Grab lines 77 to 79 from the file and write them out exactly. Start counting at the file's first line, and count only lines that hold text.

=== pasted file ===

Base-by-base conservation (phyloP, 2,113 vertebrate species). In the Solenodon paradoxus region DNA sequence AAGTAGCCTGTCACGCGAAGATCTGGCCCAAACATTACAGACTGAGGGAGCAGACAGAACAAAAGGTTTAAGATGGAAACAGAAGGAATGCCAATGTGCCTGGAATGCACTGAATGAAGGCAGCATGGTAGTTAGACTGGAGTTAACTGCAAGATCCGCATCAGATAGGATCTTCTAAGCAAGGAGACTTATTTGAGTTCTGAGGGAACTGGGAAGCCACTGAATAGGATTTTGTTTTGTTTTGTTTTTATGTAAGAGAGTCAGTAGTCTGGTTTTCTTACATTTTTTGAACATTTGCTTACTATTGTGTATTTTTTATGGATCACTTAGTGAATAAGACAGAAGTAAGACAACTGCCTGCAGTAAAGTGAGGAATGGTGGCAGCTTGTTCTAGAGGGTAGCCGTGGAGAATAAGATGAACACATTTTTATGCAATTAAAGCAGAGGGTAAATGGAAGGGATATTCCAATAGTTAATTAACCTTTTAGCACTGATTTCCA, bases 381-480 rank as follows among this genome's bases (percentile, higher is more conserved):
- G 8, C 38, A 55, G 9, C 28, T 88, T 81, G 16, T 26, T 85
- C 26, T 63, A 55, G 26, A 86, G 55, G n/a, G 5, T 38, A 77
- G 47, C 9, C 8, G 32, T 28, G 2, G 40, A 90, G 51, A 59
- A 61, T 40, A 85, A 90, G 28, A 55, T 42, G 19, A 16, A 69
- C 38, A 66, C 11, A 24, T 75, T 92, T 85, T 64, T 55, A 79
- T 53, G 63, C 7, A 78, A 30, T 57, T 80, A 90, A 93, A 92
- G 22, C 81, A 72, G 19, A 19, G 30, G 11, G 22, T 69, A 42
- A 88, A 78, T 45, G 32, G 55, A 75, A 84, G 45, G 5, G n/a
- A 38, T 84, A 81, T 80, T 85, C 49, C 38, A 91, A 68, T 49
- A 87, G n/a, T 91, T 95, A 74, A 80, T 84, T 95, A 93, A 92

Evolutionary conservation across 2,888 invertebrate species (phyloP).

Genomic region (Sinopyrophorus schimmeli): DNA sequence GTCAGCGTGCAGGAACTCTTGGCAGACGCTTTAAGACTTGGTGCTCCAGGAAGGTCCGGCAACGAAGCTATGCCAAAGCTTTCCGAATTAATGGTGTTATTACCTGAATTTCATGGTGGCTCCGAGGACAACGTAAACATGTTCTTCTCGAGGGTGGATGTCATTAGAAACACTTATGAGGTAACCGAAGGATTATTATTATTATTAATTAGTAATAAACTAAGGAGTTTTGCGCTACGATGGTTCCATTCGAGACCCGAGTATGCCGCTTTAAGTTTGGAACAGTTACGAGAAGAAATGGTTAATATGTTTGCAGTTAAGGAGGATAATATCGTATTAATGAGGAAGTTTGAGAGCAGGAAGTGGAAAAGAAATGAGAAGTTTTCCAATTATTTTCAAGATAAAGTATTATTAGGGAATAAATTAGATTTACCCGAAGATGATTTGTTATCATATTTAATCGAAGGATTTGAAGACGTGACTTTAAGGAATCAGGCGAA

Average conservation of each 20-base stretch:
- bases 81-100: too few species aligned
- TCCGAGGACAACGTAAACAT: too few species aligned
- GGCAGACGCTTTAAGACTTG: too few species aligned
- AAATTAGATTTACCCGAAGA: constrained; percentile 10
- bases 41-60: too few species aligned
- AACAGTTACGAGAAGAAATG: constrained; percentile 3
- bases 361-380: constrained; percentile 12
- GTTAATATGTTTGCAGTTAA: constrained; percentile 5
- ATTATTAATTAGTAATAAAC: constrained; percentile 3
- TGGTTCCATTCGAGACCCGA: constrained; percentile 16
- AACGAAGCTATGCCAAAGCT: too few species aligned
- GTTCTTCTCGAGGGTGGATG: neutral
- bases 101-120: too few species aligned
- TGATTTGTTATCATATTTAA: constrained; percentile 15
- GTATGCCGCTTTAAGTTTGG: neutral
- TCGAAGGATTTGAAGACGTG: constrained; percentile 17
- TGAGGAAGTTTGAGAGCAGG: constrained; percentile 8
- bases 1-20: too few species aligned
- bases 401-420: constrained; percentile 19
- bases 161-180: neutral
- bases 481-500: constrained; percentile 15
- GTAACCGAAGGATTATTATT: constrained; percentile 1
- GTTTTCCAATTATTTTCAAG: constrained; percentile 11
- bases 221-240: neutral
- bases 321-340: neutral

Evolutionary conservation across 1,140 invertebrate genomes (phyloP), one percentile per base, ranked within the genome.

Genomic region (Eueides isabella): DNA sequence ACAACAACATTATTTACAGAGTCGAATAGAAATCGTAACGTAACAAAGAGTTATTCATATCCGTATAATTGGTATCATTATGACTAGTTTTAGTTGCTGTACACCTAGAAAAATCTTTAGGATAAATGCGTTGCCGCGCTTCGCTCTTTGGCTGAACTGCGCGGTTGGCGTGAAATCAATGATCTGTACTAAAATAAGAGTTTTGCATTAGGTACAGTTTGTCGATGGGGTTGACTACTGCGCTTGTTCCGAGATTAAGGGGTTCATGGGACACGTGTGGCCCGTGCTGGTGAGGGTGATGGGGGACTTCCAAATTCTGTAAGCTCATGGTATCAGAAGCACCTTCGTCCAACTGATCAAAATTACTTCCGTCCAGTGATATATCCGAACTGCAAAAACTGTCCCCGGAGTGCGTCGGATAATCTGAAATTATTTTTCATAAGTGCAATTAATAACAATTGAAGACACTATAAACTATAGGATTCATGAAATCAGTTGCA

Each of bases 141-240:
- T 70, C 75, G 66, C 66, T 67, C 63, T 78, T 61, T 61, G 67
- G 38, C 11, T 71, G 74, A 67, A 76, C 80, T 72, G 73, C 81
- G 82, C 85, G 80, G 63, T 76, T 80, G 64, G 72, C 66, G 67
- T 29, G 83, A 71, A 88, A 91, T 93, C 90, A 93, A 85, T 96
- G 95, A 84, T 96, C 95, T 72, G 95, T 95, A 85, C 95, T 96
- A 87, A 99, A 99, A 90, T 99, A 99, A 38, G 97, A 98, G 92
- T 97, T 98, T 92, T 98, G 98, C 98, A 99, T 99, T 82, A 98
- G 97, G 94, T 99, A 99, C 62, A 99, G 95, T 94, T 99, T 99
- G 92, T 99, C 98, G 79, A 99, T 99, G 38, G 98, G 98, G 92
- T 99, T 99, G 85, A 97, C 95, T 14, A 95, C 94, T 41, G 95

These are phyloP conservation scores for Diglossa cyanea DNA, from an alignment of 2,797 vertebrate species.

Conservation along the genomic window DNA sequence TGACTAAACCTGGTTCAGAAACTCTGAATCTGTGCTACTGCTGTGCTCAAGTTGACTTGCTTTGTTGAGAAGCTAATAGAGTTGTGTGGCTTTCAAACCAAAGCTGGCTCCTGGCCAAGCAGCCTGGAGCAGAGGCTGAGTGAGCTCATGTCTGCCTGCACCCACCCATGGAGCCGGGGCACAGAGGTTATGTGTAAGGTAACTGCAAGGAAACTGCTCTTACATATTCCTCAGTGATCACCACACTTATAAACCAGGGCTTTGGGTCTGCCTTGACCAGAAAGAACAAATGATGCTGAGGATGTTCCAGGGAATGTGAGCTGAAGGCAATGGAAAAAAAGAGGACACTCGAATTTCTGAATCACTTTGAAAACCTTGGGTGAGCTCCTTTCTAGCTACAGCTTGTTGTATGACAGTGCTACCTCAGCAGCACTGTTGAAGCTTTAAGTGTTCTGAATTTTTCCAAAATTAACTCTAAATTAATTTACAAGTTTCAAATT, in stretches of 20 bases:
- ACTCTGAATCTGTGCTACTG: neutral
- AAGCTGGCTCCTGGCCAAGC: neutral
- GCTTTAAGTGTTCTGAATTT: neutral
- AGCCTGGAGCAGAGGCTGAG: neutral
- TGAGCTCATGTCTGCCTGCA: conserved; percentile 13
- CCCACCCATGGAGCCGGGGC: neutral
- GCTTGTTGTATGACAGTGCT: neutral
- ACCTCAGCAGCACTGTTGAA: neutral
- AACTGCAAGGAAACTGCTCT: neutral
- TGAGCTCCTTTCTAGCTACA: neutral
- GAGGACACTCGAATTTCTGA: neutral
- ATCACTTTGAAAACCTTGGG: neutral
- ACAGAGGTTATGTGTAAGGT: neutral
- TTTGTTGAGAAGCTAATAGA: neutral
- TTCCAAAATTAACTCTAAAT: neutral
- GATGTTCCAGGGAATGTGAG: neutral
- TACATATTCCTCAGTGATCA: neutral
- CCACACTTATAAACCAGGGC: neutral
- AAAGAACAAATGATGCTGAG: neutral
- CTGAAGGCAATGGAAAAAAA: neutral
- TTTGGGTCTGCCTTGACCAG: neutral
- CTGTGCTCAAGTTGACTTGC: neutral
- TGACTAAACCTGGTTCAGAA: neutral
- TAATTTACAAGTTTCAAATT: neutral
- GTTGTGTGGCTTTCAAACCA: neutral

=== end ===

- TGACTAAACCTGGTTCAGAA: neutral
- TAATTTACAAGTTTCAAATT: neutral
- GTTGTGTGGCTTTCAAACCA: neutral